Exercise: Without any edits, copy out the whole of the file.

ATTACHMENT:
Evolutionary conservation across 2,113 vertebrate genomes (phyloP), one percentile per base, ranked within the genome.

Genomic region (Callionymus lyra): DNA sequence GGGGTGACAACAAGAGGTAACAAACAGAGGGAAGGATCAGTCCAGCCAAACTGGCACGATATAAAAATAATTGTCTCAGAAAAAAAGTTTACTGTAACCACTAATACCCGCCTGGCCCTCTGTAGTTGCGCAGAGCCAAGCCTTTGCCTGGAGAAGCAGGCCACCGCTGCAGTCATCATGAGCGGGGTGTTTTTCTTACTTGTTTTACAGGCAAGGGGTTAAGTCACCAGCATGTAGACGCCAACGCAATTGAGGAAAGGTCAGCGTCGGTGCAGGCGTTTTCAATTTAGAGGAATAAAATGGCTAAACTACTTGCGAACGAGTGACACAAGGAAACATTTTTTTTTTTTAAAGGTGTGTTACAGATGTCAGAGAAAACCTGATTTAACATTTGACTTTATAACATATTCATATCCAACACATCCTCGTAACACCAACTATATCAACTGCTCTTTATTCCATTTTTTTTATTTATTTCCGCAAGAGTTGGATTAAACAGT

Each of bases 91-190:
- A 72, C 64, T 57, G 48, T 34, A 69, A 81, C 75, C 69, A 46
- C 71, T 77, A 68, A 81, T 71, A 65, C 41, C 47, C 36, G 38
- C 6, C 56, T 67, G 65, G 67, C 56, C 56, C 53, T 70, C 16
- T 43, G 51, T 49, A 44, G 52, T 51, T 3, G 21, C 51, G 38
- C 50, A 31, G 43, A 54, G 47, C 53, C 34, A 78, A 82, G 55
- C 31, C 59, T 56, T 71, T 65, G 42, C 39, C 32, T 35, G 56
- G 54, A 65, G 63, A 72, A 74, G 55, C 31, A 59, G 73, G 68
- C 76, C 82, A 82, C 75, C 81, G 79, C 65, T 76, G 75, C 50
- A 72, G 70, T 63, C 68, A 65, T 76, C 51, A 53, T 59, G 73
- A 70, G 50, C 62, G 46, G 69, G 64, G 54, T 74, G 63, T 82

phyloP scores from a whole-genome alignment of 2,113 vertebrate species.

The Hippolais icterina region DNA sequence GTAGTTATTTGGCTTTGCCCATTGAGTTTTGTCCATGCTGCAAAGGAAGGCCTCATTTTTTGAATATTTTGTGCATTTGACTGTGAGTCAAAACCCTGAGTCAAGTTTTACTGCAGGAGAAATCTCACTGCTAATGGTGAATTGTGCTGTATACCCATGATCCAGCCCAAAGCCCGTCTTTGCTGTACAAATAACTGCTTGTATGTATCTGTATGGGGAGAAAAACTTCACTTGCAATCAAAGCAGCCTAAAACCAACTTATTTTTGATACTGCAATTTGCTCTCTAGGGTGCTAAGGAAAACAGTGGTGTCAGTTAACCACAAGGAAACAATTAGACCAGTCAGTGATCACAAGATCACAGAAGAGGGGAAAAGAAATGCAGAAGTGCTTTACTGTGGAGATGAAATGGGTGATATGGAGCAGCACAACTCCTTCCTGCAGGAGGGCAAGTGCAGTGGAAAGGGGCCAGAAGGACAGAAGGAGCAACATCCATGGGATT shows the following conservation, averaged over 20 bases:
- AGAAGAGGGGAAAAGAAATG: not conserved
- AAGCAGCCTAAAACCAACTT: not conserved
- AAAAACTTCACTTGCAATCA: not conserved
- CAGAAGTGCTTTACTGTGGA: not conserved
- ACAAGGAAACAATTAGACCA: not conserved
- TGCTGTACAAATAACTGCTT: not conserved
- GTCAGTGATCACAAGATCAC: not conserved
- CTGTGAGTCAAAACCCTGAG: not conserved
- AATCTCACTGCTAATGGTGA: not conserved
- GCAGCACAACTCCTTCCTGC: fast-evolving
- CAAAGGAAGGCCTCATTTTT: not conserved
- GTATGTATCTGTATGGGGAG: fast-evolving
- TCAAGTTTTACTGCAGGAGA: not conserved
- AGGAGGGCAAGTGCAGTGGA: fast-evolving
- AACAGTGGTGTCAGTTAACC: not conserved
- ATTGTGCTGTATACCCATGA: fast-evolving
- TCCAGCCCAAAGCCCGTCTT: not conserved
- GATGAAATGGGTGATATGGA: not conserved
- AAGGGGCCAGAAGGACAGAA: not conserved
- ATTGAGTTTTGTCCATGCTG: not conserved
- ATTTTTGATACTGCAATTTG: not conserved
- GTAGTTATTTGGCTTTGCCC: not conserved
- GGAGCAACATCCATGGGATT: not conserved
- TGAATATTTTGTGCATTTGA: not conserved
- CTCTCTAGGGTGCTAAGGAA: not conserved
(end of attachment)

Evolutionary conservation across 2,113 vertebrate genomes (phyloP), one percentile per base, ranked within the genome.

Genomic region (Callionymus lyra): DNA sequence GGGGTGACAACAAGAGGTAACAAACAGAGGGAAGGATCAGTCCAGCCAAACTGGCACGATATAAAAATAATTGTCTCAGAAAAAAAGTTTACTGTAACCACTAATACCCGCCTGGCCCTCTGTAGTTGCGCAGAGCCAAGCCTTTGCCTGGAGAAGCAGGCCACCGCTGCAGTCATCATGAGCGGGGTGTTTTTCTTACTTGTTTTACAGGCAAGGGGTTAAGTCACCAGCATGTAGACGCCAACGCAATTGAGGAAAGGTCAGCGTCGGTGCAGGCGTTTTCAATTTAGAGGAATAAAATGGCTAAACTACTTGCGAACGAGTGACACAAGGAAACATTTTTTTTTTTTAAAGGTGTGTTACAGATGTCAGAGAAAACCTGATTTAACATTTGACTTTATAACATATTCATATCCAACACATCCTCGTAACACCAACTATATCAACTGCTCTTTATTCCATTTTTTTTATTTATTTCCGCAAGAGTTGGATTAAACAGT

Each of bases 91-190:
- A 72, C 64, T 57, G 48, T 34, A 69, A 81, C 75, C 69, A 46
- C 71, T 77, A 68, A 81, T 71, A 65, C 41, C 47, C 36, G 38
- C 6, C 56, T 67, G 65, G 67, C 56, C 56, C 53, T 70, C 16
- T 43, G 51, T 49, A 44, G 52, T 51, T 3, G 21, C 51, G 38
- C 50, A 31, G 43, A 54, G 47, C 53, C 34, A 78, A 82, G 55
- C 31, C 59, T 56, T 71, T 65, G 42, C 39, C 32, T 35, G 56
- G 54, A 65, G 63, A 72, A 74, G 55, C 31, A 59, G 73, G 68
- C 76, C 82, A 82, C 75, C 81, G 79, C 65, T 76, G 75, C 50
- A 72, G 70, T 63, C 68, A 65, T 76, C 51, A 53, T 59, G 73
- A 70, G 50, C 62, G 46, G 69, G 64, G 54, T 74, G 63, T 82

phyloP scores from a whole-genome alignment of 2,113 vertebrate species.

The Hippolais icterina region DNA sequence GTAGTTATTTGGCTTTGCCCATTGAGTTTTGTCCATGCTGCAAAGGAAGGCCTCATTTTTTGAATATTTTGTGCATTTGACTGTGAGTCAAAACCCTGAGTCAAGTTTTACTGCAGGAGAAATCTCACTGCTAATGGTGAATTGTGCTGTATACCCATGATCCAGCCCAAAGCCCGTCTTTGCTGTACAAATAACTGCTTGTATGTATCTGTATGGGGAGAAAAACTTCACTTGCAATCAAAGCAGCCTAAAACCAACTTATTTTTGATACTGCAATTTGCTCTCTAGGGTGCTAAGGAAAACAGTGGTGTCAGTTAACCACAAGGAAACAATTAGACCAGTCAGTGATCACAAGATCACAGAAGAGGGGAAAAGAAATGCAGAAGTGCTTTACTGTGGAGATGAAATGGGTGATATGGAGCAGCACAACTCCTTCCTGCAGGAGGGCAAGTGCAGTGGAAAGGGGCCAGAAGGACAGAAGGAGCAACATCCATGGGATT shows the following conservation, averaged over 20 bases:
- AGAAGAGGGGAAAAGAAATG: not conserved
- AAGCAGCCTAAAACCAACTT: not conserved
- AAAAACTTCACTTGCAATCA: not conserved
- CAGAAGTGCTTTACTGTGGA: not conserved
- ACAAGGAAACAATTAGACCA: not conserved
- TGCTGTACAAATAACTGCTT: not conserved
- GTCAGTGATCACAAGATCAC: not conserved
- CTGTGAGTCAAAACCCTGAG: not conserved
- AATCTCACTGCTAATGGTGA: not conserved
- GCAGCACAACTCCTTCCTGC: fast-evolving
- CAAAGGAAGGCCTCATTTTT: not conserved
- GTATGTATCTGTATGGGGAG: fast-evolving
- TCAAGTTTTACTGCAGGAGA: not conserved
- AGGAGGGCAAGTGCAGTGGA: fast-evolving
- AACAGTGGTGTCAGTTAACC: not conserved
- ATTGTGCTGTATACCCATGA: fast-evolving
- TCCAGCCCAAAGCCCGTCTT: not conserved
- GATGAAATGGGTGATATGGA: not conserved
- AAGGGGCCAGAAGGACAGAA: not conserved
- ATTGAGTTTTGTCCATGCTG: not conserved
- ATTTTTGATACTGCAATTTG: not conserved
- GTAGTTATTTGGCTTTGCCC: not conserved
- GGAGCAACATCCATGGGATT: not conserved
- TGAATATTTTGTGCATTTGA: not conserved
- CTCTCTAGGGTGCTAAGGAA: not conserved